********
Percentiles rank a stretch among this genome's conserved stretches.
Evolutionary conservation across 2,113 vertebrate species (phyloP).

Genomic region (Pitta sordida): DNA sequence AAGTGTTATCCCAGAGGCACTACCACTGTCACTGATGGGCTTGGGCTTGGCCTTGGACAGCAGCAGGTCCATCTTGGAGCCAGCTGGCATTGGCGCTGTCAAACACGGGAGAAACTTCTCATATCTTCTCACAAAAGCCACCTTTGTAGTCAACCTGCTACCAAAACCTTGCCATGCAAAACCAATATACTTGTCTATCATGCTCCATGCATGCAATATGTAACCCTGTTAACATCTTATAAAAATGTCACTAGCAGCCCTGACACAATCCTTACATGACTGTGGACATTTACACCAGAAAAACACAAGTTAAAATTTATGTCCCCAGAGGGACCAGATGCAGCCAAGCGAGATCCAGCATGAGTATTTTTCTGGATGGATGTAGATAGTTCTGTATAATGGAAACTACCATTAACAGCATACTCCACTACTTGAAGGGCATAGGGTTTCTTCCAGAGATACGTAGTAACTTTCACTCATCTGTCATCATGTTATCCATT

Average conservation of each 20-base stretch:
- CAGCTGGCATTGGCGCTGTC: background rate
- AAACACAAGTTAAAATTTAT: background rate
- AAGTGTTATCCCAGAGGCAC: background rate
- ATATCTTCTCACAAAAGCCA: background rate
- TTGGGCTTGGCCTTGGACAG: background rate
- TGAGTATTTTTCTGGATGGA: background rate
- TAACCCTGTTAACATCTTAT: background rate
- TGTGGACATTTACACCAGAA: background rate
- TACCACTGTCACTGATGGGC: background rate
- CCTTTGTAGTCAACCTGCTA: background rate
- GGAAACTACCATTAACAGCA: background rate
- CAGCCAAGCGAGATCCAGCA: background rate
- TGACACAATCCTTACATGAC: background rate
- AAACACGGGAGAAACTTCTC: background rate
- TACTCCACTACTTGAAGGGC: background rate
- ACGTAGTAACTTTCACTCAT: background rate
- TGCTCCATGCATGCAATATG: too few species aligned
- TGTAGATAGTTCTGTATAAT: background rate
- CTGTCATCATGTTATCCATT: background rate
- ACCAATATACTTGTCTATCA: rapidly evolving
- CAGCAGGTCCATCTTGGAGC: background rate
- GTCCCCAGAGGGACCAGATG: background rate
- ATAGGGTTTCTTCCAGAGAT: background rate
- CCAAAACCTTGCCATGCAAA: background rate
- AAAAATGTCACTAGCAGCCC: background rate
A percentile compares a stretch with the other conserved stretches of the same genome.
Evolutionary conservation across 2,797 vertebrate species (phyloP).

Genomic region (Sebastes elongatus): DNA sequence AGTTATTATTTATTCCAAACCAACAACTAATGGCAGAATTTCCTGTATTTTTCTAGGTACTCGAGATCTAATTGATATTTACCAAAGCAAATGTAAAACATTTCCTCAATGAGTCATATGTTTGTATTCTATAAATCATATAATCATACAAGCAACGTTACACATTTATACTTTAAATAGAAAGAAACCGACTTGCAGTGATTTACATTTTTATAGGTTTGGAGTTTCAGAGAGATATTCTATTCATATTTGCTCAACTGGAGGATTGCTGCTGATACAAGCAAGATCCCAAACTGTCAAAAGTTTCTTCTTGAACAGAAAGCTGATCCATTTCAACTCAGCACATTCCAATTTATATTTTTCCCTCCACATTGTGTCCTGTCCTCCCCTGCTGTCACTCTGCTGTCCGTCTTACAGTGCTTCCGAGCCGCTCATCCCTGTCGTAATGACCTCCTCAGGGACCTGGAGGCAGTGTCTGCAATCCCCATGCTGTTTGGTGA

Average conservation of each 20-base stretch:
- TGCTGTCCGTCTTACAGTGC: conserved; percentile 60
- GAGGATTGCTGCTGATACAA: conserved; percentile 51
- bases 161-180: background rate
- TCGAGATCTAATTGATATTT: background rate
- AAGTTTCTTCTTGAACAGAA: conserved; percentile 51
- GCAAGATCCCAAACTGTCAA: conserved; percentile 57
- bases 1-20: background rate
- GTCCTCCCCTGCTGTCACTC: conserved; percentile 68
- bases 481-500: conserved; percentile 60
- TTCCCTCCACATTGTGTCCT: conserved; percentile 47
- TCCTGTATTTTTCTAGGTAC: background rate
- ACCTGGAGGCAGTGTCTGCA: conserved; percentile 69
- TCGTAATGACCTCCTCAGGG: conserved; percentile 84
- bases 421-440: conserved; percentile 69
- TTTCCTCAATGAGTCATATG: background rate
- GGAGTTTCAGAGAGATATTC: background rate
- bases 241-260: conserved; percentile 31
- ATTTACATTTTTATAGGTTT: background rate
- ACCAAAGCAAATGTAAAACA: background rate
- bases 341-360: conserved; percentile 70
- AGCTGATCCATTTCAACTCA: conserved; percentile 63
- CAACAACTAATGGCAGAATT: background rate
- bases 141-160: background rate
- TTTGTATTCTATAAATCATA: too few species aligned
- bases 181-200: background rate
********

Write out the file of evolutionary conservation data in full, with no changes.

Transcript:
Percentiles rank a stretch among this genome's conserved stretches.
Evolutionary conservation across 2,113 vertebrate species (phyloP).

Genomic region (Pitta sordida): DNA sequence AAGTGTTATCCCAGAGGCACTACCACTGTCACTGATGGGCTTGGGCTTGGCCTTGGACAGCAGCAGGTCCATCTTGGAGCCAGCTGGCATTGGCGCTGTCAAACACGGGAGAAACTTCTCATATCTTCTCACAAAAGCCACCTTTGTAGTCAACCTGCTACCAAAACCTTGCCATGCAAAACCAATATACTTGTCTATCATGCTCCATGCATGCAATATGTAACCCTGTTAACATCTTATAAAAATGTCACTAGCAGCCCTGACACAATCCTTACATGACTGTGGACATTTACACCAGAAAAACACAAGTTAAAATTTATGTCCCCAGAGGGACCAGATGCAGCCAAGCGAGATCCAGCATGAGTATTTTTCTGGATGGATGTAGATAGTTCTGTATAATGGAAACTACCATTAACAGCATACTCCACTACTTGAAGGGCATAGGGTTTCTTCCAGAGATACGTAGTAACTTTCACTCATCTGTCATCATGTTATCCATT

Average conservation of each 20-base stretch:
- CAGCTGGCATTGGCGCTGTC: background rate
- AAACACAAGTTAAAATTTAT: background rate
- AAGTGTTATCCCAGAGGCAC: background rate
- ATATCTTCTCACAAAAGCCA: background rate
- TTGGGCTTGGCCTTGGACAG: background rate
- TGAGTATTTTTCTGGATGGA: background rate
- TAACCCTGTTAACATCTTAT: background rate
- TGTGGACATTTACACCAGAA: background rate
- TACCACTGTCACTGATGGGC: background rate
- CCTTTGTAGTCAACCTGCTA: background rate
- GGAAACTACCATTAACAGCA: background rate
- CAGCCAAGCGAGATCCAGCA: background rate
- TGACACAATCCTTACATGAC: background rate
- AAACACGGGAGAAACTTCTC: background rate
- TACTCCACTACTTGAAGGGC: background rate
- ACGTAGTAACTTTCACTCAT: background rate
- TGCTCCATGCATGCAATATG: too few species aligned
- TGTAGATAGTTCTGTATAAT: background rate
- CTGTCATCATGTTATCCATT: background rate
- ACCAATATACTTGTCTATCA: rapidly evolving
- CAGCAGGTCCATCTTGGAGC: background rate
- GTCCCCAGAGGGACCAGATG: background rate
- ATAGGGTTTCTTCCAGAGAT: background rate
- CCAAAACCTTGCCATGCAAA: background rate
- AAAAATGTCACTAGCAGCCC: background rate
A percentile compares a stretch with the other conserved stretches of the same genome.
Evolutionary conservation across 2,797 vertebrate species (phyloP).

Genomic region (Sebastes elongatus): DNA sequence AGTTATTATTTATTCCAAACCAACAACTAATGGCAGAATTTCCTGTATTTTTCTAGGTACTCGAGATCTAATTGATATTTACCAAAGCAAATGTAAAACATTTCCTCAATGAGTCATATGTTTGTATTCTATAAATCATATAATCATACAAGCAACGTTACACATTTATACTTTAAATAGAAAGAAACCGACTTGCAGTGATTTACATTTTTATAGGTTTGGAGTTTCAGAGAGATATTCTATTCATATTTGCTCAACTGGAGGATTGCTGCTGATACAAGCAAGATCCCAAACTGTCAAAAGTTTCTTCTTGAACAGAAAGCTGATCCATTTCAACTCAGCACATTCCAATTTATATTTTTCCCTCCACATTGTGTCCTGTCCTCCCCTGCTGTCACTCTGCTGTCCGTCTTACAGTGCTTCCGAGCCGCTCATCCCTGTCGTAATGACCTCCTCAGGGACCTGGAGGCAGTGTCTGCAATCCCCATGCTGTTTGGTGA

Average conservation of each 20-base stretch:
- TGCTGTCCGTCTTACAGTGC: conserved; percentile 60
- GAGGATTGCTGCTGATACAA: conserved; percentile 51
- bases 161-180: background rate
- TCGAGATCTAATTGATATTT: background rate
- AAGTTTCTTCTTGAACAGAA: conserved; percentile 51
- GCAAGATCCCAAACTGTCAA: conserved; percentile 57
- bases 1-20: background rate
- GTCCTCCCCTGCTGTCACTC: conserved; percentile 68
- bases 481-500: conserved; percentile 60
- TTCCCTCCACATTGTGTCCT: conserved; percentile 47
- TCCTGTATTTTTCTAGGTAC: background rate
- ACCTGGAGGCAGTGTCTGCA: conserved; percentile 69
- TCGTAATGACCTCCTCAGGG: conserved; percentile 84
- bases 421-440: conserved; percentile 69
- TTTCCTCAATGAGTCATATG: background rate
- GGAGTTTCAGAGAGATATTC: background rate
- bases 241-260: conserved; percentile 31
- ATTTACATTTTTATAGGTTT: background rate
- ACCAAAGCAAATGTAAAACA: background rate
- bases 341-360: conserved; percentile 70
- AGCTGATCCATTTCAACTCA: conserved; percentile 63
- CAACAACTAATGGCAGAATT: background rate
- bases 141-160: background rate
- TTTGTATTCTATAAATCATA: too few species aligned
- bases 181-200: background rate